What Are Histamines and How Do They Work?
No doubt you’ve heard of histamine or antihistamines before. These two substances are directly related to allergies and allergy treatment. However, you probably don’t know exactly what histamines do or why they can cause such strong reactions to food, plants, or animals.
In this article, you’ll learn about what histamines are and what they do inside your body. You’ll also discover what their relationship to allergies is and how that plays a role in allergic reactions.
What are histamines?
Histamines are molecules that serve a dual purpose. Depending on where they are in your body, they can act as hormones or neurotransmitters. As such, their mission is to regulate your biological functions. They also allow certain cells to share information.
Histamines also play a crucial role in regulating your immune system. They also regulate certain functions in the digestive tract, like producing gastric acid in the stomach.
Not only that, but they’re also important for regulating certain cycles in your body, like your sleep cycle. Histamines help your sleep cycles stay more or less stable. Lastly, they’re related to some parts of the human sexual response.
What produces histamines?
Unlike many other hormones, your body can’t synthesize histamine on its own. It needs histidine, an essential amino acid that your body gets from the food that you eat.
That’s why diet is so important for your body’s production of histamines. You need to eat a protein-rich diet to maintain appropriate histamine levels in your body. Some research suggests that people with diets low in protein could have more allergy problems.
Once you’ve ingested enough histidine, your body produces histamine through a process called decarboxylation. This process happens in two components of the immune system called mast cells and basophils. Because histamines are an important neurotransmitter, certain parts of your brain can also produce this substance.
How histamines affect your body
For hormones and neurotransmitters to work, certain receptors in your body have to absorb them. Scientists have discovered four different types of receptors. They are found all over your body, and each receptor has a different effect.
Some receptors, for example, are in the digestive tract, while others are in the bronchial tubes or the brain. Researchers didn’t discover the last type until recently, so it’s possible that in the near future we will learn about new ways that this hormone impacts the body.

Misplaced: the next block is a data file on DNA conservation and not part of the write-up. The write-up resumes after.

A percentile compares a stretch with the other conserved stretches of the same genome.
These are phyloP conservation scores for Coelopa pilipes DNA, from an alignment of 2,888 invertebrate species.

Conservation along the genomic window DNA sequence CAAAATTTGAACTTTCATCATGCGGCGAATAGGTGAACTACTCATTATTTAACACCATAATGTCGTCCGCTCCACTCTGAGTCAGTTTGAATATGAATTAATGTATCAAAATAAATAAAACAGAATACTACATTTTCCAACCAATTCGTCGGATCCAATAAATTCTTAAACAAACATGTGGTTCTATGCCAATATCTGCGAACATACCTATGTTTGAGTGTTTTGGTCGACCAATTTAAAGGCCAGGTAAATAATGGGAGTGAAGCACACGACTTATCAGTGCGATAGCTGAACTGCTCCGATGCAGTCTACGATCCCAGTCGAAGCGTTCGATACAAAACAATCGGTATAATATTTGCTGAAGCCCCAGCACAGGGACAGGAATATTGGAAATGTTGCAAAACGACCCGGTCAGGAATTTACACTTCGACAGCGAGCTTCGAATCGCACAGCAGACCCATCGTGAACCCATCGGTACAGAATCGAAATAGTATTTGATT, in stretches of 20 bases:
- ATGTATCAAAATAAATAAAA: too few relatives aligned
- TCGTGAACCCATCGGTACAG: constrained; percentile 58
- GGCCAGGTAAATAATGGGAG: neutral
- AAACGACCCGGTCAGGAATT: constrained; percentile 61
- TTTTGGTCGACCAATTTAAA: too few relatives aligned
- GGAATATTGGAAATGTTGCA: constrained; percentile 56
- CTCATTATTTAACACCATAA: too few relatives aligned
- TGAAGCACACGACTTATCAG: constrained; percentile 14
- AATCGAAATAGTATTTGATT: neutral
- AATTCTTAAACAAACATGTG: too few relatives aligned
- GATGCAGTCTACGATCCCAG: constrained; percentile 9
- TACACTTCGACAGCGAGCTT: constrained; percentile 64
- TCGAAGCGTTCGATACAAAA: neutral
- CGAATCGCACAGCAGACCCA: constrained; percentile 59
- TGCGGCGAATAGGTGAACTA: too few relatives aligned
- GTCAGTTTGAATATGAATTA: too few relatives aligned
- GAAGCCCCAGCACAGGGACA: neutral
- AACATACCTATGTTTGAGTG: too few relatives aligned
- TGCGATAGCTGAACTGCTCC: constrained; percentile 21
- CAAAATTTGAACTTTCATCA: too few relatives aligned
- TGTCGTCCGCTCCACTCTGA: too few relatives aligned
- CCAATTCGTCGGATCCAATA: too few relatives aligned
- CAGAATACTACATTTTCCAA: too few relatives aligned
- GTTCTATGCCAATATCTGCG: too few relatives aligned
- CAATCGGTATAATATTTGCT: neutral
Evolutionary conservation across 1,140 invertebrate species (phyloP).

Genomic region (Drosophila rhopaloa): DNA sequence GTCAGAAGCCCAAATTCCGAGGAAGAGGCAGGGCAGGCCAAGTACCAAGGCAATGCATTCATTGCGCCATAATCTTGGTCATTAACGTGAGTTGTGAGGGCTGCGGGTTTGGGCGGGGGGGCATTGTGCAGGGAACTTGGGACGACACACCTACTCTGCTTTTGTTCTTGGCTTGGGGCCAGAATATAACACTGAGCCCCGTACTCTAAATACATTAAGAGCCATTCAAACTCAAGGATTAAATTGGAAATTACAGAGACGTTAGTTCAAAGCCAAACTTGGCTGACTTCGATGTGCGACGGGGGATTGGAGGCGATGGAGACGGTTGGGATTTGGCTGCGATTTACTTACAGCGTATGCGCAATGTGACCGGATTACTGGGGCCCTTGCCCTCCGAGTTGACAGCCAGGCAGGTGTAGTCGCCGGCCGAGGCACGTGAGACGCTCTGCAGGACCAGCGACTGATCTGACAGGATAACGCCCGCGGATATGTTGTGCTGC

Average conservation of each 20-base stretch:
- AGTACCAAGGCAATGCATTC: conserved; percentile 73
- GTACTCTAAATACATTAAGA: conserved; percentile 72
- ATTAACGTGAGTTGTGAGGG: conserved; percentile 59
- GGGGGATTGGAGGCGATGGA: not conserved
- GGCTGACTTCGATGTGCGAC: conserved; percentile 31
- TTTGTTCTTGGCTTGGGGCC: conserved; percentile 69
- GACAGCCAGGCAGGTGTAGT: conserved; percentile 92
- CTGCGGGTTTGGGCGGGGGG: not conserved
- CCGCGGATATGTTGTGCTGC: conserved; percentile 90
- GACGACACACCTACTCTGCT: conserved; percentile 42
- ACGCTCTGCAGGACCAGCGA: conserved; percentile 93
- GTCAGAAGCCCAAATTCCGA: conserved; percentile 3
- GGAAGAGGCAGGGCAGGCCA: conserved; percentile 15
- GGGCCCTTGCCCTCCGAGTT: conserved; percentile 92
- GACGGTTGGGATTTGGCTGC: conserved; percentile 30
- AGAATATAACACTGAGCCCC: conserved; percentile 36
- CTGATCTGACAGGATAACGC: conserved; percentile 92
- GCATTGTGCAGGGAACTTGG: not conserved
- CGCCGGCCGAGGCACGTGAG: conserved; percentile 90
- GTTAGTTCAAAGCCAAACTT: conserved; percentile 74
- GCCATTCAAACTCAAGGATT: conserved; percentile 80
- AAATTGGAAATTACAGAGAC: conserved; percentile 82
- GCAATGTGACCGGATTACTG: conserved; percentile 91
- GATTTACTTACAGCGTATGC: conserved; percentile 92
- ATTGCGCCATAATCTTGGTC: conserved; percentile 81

The function of histamine
The main purpose of histamine is to cause inflammation in the body. This response helps isolate foreign and problematic agents so the body can fight them off more effectively. The flip side of that is that when the hormone isn’t working properly, it causes allergic reactions.
Vasodilation is the process that causes inflammation. Vasodilation means the widening of blood vessels, which increases the volume of blood in the affected area.
Histamine also attracts white blood cells to the affected area, which causes inflammation, heat, itchiness, and redness. These bothersome symptoms are the price you pay for your body to be protected against foreign agents.
2. Sleep regulation
Histamine has the opposite effect of melatonin in your body. In other words, it’s responsible for regulating activation and wakefulness. In fact, most medications designed to treat hypersomnia (excessive sleepiness) do so by activating the same receptors as histamine.
Lastly, histamine is also important for regulating sexual response. In fact, it has a lot to do with orgasm. Several studies have shown that histamine deficiency can lead to anorgasmia. On the flip side, too much histamine tends to cause premature ejaculation in men.
As you can see, histamine is crucial for your physical health and well-being. That’s why it’s so important to maintain a healthy diet and habits that promote histamine production. Your body will thank you for it!It might interest you...